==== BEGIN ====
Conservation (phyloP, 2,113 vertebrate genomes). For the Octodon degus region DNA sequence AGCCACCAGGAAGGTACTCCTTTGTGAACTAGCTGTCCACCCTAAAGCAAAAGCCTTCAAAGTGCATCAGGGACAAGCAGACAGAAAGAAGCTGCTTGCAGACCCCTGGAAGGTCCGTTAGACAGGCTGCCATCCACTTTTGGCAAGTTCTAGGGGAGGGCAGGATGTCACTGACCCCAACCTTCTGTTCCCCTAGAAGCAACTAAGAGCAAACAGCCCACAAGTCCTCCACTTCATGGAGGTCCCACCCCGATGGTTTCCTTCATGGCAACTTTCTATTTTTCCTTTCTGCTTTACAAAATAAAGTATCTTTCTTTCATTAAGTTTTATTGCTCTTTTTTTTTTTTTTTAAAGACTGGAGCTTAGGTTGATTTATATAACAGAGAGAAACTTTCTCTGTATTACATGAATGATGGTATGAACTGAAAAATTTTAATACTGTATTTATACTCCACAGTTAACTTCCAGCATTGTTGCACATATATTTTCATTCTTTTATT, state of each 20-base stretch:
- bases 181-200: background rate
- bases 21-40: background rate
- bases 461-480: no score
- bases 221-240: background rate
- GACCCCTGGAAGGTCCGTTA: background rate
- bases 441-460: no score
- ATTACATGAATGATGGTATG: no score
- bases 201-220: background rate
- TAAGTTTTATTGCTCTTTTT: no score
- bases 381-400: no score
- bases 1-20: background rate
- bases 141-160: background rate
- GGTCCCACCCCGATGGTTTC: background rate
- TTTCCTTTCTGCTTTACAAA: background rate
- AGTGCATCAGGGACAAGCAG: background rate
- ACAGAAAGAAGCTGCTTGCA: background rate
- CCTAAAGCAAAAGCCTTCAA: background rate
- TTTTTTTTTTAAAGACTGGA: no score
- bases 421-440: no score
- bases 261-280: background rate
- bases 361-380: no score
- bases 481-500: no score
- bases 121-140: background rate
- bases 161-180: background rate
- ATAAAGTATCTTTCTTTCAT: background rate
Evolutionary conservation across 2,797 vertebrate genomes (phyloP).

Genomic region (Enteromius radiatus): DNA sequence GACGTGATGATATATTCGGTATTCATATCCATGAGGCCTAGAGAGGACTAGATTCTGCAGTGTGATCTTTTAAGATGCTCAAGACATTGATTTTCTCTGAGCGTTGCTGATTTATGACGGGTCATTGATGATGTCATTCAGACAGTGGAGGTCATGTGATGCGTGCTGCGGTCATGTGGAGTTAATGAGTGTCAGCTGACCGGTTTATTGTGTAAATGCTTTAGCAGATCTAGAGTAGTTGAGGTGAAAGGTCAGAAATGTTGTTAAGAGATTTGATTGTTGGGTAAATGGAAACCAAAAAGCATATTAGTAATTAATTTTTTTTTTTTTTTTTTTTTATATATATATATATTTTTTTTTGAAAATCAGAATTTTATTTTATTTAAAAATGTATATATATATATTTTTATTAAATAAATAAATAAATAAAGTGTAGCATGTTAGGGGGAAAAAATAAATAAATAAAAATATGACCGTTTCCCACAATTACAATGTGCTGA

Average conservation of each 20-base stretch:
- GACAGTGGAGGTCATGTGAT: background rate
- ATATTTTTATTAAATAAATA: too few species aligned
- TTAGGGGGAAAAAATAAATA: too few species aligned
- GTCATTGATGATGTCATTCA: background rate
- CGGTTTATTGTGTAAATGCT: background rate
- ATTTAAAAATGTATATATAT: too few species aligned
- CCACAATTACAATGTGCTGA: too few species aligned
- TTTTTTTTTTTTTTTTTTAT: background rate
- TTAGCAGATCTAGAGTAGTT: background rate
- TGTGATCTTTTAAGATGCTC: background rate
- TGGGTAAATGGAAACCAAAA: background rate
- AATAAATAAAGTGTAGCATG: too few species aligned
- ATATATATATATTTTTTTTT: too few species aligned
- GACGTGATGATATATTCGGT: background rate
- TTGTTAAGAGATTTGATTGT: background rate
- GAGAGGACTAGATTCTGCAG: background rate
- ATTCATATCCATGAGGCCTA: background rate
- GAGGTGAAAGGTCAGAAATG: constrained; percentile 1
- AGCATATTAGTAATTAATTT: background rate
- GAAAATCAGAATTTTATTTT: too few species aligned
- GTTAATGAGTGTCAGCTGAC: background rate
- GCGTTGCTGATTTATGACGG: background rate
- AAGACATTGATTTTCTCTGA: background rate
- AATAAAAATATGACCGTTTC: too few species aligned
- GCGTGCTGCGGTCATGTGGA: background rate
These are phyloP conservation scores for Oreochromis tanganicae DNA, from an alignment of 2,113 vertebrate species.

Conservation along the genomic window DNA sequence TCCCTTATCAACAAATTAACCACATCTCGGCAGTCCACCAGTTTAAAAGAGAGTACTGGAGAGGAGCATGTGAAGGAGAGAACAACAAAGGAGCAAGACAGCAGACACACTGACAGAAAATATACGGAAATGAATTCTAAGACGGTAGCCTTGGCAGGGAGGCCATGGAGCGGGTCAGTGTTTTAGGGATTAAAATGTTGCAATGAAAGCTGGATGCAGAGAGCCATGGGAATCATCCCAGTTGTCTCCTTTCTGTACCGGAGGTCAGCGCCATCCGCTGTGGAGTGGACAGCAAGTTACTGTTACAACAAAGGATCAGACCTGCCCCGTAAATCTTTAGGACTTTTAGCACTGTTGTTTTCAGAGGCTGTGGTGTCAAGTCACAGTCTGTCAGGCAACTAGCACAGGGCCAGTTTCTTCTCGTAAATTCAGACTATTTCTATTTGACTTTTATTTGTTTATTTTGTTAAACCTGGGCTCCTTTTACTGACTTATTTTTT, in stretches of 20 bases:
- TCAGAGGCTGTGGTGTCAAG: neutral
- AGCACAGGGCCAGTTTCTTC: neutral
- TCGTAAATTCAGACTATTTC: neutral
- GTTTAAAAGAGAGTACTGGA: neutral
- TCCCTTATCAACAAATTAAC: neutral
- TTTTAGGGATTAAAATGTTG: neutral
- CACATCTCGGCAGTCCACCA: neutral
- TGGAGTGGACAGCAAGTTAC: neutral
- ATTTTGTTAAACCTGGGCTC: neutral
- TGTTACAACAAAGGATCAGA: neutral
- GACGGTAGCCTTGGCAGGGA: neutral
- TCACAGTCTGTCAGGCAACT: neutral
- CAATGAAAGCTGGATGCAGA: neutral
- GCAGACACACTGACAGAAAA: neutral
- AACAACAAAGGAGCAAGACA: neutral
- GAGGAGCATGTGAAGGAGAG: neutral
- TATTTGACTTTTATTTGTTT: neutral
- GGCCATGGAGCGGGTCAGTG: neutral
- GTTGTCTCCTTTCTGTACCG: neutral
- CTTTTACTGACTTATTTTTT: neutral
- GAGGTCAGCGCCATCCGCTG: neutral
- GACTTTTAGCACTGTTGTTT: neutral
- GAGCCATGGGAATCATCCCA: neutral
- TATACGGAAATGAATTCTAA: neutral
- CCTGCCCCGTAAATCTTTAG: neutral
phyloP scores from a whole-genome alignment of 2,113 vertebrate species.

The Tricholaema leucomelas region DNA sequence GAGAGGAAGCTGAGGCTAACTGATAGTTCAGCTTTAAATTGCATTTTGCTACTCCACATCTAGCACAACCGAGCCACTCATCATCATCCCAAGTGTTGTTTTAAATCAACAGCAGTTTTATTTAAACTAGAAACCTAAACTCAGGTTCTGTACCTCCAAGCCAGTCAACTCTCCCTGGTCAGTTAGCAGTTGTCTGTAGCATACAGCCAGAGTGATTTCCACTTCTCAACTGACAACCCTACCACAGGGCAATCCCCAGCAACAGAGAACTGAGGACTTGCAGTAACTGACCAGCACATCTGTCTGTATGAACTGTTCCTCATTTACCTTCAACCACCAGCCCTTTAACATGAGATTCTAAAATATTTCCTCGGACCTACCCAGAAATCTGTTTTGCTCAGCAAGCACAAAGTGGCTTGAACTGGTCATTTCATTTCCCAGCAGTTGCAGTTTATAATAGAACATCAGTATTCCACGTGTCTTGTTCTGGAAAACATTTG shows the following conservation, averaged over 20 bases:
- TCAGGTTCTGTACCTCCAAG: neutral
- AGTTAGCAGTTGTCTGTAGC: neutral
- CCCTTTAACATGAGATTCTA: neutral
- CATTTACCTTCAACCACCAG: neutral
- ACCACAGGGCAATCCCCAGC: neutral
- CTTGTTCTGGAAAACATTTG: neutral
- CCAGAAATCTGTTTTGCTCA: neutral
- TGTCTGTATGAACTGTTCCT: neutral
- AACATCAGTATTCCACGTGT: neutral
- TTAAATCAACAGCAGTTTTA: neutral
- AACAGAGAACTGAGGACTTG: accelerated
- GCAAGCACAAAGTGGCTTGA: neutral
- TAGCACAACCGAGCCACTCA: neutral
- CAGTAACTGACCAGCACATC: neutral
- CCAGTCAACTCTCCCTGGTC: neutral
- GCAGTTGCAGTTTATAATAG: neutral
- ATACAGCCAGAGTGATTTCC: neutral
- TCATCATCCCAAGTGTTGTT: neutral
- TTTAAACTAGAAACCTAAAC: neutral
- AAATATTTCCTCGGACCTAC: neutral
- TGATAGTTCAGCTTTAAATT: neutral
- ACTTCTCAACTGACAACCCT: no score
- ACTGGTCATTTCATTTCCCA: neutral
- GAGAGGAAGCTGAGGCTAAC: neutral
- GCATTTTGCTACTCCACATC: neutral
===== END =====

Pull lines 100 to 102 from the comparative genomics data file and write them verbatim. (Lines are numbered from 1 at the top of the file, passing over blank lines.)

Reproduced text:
- ATACAGCCAGAGTGATTTCC: neutral
- TCATCATCCCAAGTGTTGTT: neutral
- TTTAAACTAGAAACCTAAAC: neutral